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‘The Two Plates’ from the Filmmaker’s Perspective

The Two Plates is the story of best friends who, after growing up on the mean streets of Richmond, Virginia embark on the ultimate hustle after they come across counterfeit plates. Their money laundering scheme and murdering ways lands them on the radar of not only Richmond authorities but also the Secret Service. A full on investigation and a deadly game of cat and mouse ensues but is there a rat? Everything’s about whom you can trust, and friendships will be tested. The Two Plates is a raw, gritty, edgy, fast-paced film that doesn’t tiptoe around the harsh realities of hustling and urban inner-city life style. The amount of violence and crime in the streets is real, and capturing the essence of that was important. The Two Plates not only explores the lifestyle of the hustler and the hood but also the characters that dwell there. These are real people…real people in bad situations, but they’re not that different from the rest of us. They face the challenges we all face, only under different circumstances.

A few years back producer Mean Gene and I (Jonathan Straiton, The Two Plates Writer/Director) produced a music video for hip hop artists, Assassin and Ambush, and that is where we met music producer Roderick Smith, Jr. We shared a mutual love of movies and began brain-storming plot lines. There, the theme for The Two Plates was born. Once production was a wrap on my first film Big Fish in Middlesex, I dove straight into pre-production on The Two Plates.

There was a very specific vision in mind for the filming of The Two Plates. We wanted the audience to be a part of the action without the roughness of a documentary. Test shots of both special effects and action sequences were rehearsed, filmed, and studied. We wanted the gunshot effects to be shocking and over the top, yet still realistic. Because of the dangerous nature of using squibs (a blood pack with gun powder and a wire fuse), the challenge was to safely re-create the look a squib provides. My special effects director, Tim Reaper, had to carefully design how to execute this difficult effect using fish tank tubing, safety pins, stage blood, and an air compressor. In the end, the results were stunning, and even though we all saw how the effect was created there were cringes all around when we watched the footage of the fight sequences.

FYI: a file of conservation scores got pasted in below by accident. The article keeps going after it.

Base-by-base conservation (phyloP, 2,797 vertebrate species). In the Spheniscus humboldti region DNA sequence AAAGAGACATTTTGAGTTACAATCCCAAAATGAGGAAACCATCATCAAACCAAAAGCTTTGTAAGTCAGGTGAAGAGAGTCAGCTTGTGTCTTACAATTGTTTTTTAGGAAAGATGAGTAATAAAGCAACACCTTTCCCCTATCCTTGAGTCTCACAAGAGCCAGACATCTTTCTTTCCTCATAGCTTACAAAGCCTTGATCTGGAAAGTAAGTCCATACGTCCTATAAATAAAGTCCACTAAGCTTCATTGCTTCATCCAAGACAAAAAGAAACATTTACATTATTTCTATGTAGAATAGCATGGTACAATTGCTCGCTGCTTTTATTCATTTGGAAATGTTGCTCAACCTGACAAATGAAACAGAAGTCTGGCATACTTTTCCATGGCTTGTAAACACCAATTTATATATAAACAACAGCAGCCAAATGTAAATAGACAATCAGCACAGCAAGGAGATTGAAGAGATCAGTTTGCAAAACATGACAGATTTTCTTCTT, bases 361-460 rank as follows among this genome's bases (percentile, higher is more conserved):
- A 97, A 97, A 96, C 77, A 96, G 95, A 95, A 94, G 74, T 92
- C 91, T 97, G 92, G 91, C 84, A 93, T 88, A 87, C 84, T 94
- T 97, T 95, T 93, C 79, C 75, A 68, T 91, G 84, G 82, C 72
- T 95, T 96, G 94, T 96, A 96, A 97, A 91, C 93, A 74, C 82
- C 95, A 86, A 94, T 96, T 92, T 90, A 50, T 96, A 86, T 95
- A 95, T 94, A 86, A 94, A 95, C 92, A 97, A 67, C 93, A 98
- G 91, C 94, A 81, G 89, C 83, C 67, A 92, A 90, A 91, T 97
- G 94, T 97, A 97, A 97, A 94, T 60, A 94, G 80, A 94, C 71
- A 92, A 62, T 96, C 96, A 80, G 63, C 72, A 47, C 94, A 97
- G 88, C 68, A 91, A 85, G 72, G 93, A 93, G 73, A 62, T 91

Our overall goal was to make our independent film look like a multi-million dollar Hollywood movie. Once filming began it was important to capture the essence of the “mean streets” of Richmond. We filmed on the Northside and the Highland Park of Richmond, areas infamous for being “mean”. Often we were not greeted with the warmest of welcomes. The goings- on of the authentic street hustlers of the neighborhood didn’t stop around our production and there were times it seemed that life and the environment around us did in fact imitate art. There were challenges and roadblocks to overcome filming in these locations, but that didn’t stop us. We kept filming even when the production van was broken into and prop guns and supplies were stolen. We dusted ourselves off, replaced what we could, and kept going.

Post production lasted a total of 3 months with over 26 hours of footage shot between two cameras. The film was being cut and scored simultaneously. The digital effects were the most tedious in Post. It was decided early on, due to the environment we were shooting in, to use digital effects for the muzzle flashes of the guns versus blank guns. We did not want to draw extra attention to ourselves nor cause an outbreak of violence.

September 13, 2008 was a memorable day for all of the attendees at the historical Byrd Theater. The film sold out before the ticket office opened, forcing the theater owner to sell a handful of tickets to standing room only patrons. The film went on to tour the festival circuit for several months making it’s debut at “The B-Movie Film Festival,” “The Chicago International Hip Hop Film Festiva,l” and the “10th Annual Bare Bones International Film Festival” where the film won “Best Urban Picture.” 

The Two Plates is now available OnDemand and will be available everywhere on DVD February 9th.  Reserve your copy today!

Thanks for reading-

Jonathan Straiton, Writer/Director, The Two Plates

-Thank you to Jonathan Straiton from Maverick Entertainment for his insight into making The Two Plates.  Congrats on your film’s release!

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